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On the Bengaluru High Roads - Cops are Watching

From the frequently outraged to the uncommonly meek, the traffic police have seen it all during their checks against drunk driving.

Published: 14th December 2015 04:39 AM  |   Last Updated: 14th December 2015 04:51 AM   |  A+A-

BENGALURU:  From the frequently outraged to the uncommonly meek, the traffic police have seen it all during their checks against drunk driving.

During one such drive at Jayanagar and J P Nagar on a Saturday night, the cops, armed with alcometers, start flagging down vehicles randomly. In a three-hour drive held from 11 pm to 2 am, police booked more than 25 cases. Most of the offenders were well below 35 years of age.

In most cases, the offenders, after being checked and seen being well above the limit of 30 mg/dl, were shocked when they realised that the nightmare had just begun.

“I was studying for my exams and my friends dragged me to a birthday party. Now I don’t even have time to go to the court to pay my fine as my exams begin next week. I don’t know what to tell my mother,” wailed a 21-year-old college student, whose bike was seized by the police after they found him driving with Blood Alcohol Concentration (BAC) well above the limit.

He cajoled, pleaded and begged and even cried for two hours before he went home in an autorickshaw after being firmly told he had to follow the rules.

The procedure for first-time offenders is not easy too. The vehicles are seized by the traffic police and released only after the offender pays the fine after appearing in the Traffic Court and later presenting the original documents at the police station.

The Driver Licence (DL) is another matter altogether. It is sent to the RTO with recommendation for suspension from anywhere between three to six months.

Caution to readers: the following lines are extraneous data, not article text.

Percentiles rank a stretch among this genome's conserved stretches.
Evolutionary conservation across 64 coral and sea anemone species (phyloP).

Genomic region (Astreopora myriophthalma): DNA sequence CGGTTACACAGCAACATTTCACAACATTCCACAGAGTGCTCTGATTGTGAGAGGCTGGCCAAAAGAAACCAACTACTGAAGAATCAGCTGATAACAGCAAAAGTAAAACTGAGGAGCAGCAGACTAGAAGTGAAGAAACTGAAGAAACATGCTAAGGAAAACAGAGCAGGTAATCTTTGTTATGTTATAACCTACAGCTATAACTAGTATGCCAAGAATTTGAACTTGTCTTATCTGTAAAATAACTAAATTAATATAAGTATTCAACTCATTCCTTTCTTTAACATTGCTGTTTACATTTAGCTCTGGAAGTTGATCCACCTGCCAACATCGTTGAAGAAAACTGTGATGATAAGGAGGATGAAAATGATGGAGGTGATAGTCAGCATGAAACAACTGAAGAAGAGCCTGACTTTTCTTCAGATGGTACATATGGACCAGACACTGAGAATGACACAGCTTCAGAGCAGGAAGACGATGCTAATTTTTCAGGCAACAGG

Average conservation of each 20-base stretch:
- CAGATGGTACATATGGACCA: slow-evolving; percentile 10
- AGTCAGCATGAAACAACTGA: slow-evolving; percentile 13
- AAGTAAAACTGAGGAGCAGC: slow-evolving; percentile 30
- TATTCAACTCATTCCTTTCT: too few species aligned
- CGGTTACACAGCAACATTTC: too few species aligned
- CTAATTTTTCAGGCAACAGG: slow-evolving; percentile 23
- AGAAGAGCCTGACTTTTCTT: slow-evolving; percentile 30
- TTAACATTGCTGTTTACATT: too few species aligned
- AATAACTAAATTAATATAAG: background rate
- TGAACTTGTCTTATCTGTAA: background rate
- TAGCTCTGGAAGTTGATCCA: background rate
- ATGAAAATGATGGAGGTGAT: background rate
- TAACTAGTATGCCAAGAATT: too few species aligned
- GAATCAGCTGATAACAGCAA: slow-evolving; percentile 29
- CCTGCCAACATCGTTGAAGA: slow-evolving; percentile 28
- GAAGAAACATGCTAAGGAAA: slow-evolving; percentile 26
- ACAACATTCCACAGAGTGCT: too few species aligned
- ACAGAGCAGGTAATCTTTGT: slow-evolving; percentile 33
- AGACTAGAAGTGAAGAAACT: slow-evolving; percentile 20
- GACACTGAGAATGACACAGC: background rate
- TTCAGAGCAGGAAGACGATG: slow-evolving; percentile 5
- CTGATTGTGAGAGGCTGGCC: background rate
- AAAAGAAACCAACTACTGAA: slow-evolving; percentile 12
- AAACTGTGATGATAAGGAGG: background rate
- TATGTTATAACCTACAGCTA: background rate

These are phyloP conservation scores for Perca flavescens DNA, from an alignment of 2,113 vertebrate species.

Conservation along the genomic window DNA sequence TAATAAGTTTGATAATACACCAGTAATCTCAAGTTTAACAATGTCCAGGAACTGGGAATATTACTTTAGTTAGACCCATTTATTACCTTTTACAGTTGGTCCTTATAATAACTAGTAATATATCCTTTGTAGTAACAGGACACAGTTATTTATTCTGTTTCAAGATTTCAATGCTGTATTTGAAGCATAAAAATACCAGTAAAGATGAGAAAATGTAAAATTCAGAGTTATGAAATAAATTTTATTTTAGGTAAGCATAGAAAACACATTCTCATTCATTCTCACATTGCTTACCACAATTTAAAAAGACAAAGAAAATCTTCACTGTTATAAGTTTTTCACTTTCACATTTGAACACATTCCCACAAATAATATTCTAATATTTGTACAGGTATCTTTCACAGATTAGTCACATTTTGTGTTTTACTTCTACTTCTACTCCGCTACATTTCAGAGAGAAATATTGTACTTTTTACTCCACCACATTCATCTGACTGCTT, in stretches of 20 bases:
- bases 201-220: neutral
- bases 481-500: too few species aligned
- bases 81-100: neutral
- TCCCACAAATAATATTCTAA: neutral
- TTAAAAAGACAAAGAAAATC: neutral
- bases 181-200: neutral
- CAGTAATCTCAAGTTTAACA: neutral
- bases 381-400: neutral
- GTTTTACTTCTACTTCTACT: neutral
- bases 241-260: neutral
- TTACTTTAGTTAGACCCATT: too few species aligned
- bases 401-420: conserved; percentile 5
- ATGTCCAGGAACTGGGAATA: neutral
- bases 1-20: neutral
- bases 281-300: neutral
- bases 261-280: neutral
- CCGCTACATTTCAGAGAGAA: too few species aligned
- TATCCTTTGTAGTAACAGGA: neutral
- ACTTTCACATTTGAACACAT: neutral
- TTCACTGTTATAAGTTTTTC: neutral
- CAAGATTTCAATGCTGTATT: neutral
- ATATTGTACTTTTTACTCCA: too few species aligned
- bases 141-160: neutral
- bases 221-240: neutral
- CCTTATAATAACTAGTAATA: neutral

H.JPGInspector Uma Mahesh narrowly missed being run over by a clearly inebriated driver who pretended to stop and then shot off before the police could approach him.

“It can get dangerous. Of course they will not cooperate with us. In fact, three out of ten people try to bribe us and they are very confident they can get away with it. When they realise they cannot get their vehicle back, they can get belligerent,’ he says.

A fact that is immediately proved by two young working professionals who could not understand why the officers were not taking a bribe and releasing their vehicle. “We will pay your fine and beyond it too, but just release our vehicle,” they pleaded. Finally, they left in a cab.

Of course, there were moments of levity too. A youth approached the police and insisted they check his BAC and was asked who he was. The youth gave a straight-faced reply. “I have walked from the bar and I have parked my vehicle there. If my BAC is beyond the limit, then I will take a cab, otherwise I will drive home.”

To this, the cops replied saying that he could drive his vehicle and they would then check him, otherwise they were not interested.

The police also stopped the driver of a lorry laden with filled LPG cylinders. His BAC levels was nearly 500 mg/dl and the lorry was seized. The question on their mind at the end of their drive is a vexing one -- who will drive that lorry back to the station, as none of the cops could?

How Much is Too Much?

 



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